Linked by Thom Holwerda on Sun 5th Mar 2006 21:32 UTC
Apple This week saw the introduction of various new Apple products. Everybody has their own opinions on these new products, and websites all over the world saw enough discussions about the integrated video card of the Mini, the 'HiFi-ness' of the iPod HiFi, and more. Another issue, however, which got considerable less attention, was that of pricing. And no, I'm not talking about expensive-or-not (God, no). I'm talking about price differences between the US and Europe. And quite frankly, it's pissing me off. Note: This is this week's Sunday Eve Column.
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RE[4]: Warranty
by Thom_Holwerda on Sun 5th Mar 2006 23:15 UTC in reply to "RE[3]: Warranty"
Thom_Holwerda
Member since:
2005-06-29

* Localization (For Belgium, this means an Azerty keyboard, both dutch, french and german localizations of the manuals and further tiny stuff).

Dutch Macs ship with the same keyboards as US ones. True Dutch keyboards are very rare, actually (I have one, a very old IBM keyboard that came with a real ps/2).

* The overall higher cost of labour in Europe. Since someone needs to deliver it to your doorstep.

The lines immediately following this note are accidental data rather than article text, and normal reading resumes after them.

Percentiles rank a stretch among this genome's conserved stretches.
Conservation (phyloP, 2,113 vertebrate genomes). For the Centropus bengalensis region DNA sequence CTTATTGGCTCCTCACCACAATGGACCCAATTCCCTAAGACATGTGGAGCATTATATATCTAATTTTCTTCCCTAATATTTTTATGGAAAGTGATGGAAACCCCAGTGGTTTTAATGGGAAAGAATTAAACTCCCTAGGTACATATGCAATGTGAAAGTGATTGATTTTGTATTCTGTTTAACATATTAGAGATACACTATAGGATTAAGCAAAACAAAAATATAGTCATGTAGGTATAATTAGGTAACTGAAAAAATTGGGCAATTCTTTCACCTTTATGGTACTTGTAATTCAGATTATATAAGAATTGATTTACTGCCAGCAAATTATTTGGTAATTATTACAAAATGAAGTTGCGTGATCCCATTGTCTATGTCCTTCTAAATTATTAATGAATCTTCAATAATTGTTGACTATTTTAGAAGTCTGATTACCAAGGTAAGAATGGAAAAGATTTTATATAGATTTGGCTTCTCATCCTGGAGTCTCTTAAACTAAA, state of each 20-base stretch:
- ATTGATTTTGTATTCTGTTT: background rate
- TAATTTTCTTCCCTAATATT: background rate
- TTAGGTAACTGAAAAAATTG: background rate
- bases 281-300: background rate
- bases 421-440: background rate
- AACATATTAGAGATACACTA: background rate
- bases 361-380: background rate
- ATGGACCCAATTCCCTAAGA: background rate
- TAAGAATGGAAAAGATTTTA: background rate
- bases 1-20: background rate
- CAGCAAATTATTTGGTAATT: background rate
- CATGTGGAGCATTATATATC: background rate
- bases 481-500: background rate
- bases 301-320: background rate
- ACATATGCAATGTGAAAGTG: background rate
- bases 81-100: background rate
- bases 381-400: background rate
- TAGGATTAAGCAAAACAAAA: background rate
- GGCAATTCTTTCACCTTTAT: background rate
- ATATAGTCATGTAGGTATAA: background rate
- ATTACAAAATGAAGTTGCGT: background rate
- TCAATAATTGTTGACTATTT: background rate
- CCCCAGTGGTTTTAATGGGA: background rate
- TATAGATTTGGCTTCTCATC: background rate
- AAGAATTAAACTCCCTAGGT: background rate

As I already said, all prices are excluding shipping costs.

* And then come all kinds of European regulations that require some minor modifications. (The one that pops in my mind is the limit of dB that the iPod may produce in Europe is quite a bit lower than in the US).

That does not matter either; you might as well say: the US requires a higher dB limit, so they must be more expensive in the US. Get my point?

Reply Parent Score: 5

RE[5]: Warranty
by ormandj on Mon 6th Mar 2006 06:49 in reply to "RE[4]: Warranty"
ormandj Member since:
2005-10-09

Just to preface this, I used to work for Apple, but these are my opinions based on observations outside of my employment. Common sense, actually. ;)

"Dutch Macs ship with the same keyboards as US ones. True Dutch keyboards are very rare, actually (I have one, a very old IBM keyboard that came with a real ps/2)."

Well, that's nice. There are other countries in Europe, you know. ;)

"As I already said, all prices are excluding shipping costs. "

That's wonderful, but that doesn't change anything. Labor in Europe costs more money. Just because delivery to you isn't included in the price, it doesn't mean all delivery/shipment/warehousing costs aren't. Those add up to a substancial amount, and *you* are going to pay for those additional costs. Apple isn't just going to eat the cost because you write a rant.

"That does not matter either; you might as well say: the US requires a higher dB limit, so they must be more expensive in the US. Get my point?"

Your point is off the mark, I am afraid. USA = Apple's primary market. That's where their cash comes from. So, the products are designed for the US market, the US people, the US laws and regulations.

ANY deviation from this, costs money. Economies of scale make mass production less expensive, the more standardized your products are. Any and every change made costs additional $$$. It may not seem like much to you, but in manufacturering two products with slight differences can cost a fair amount more than simply popping out one model.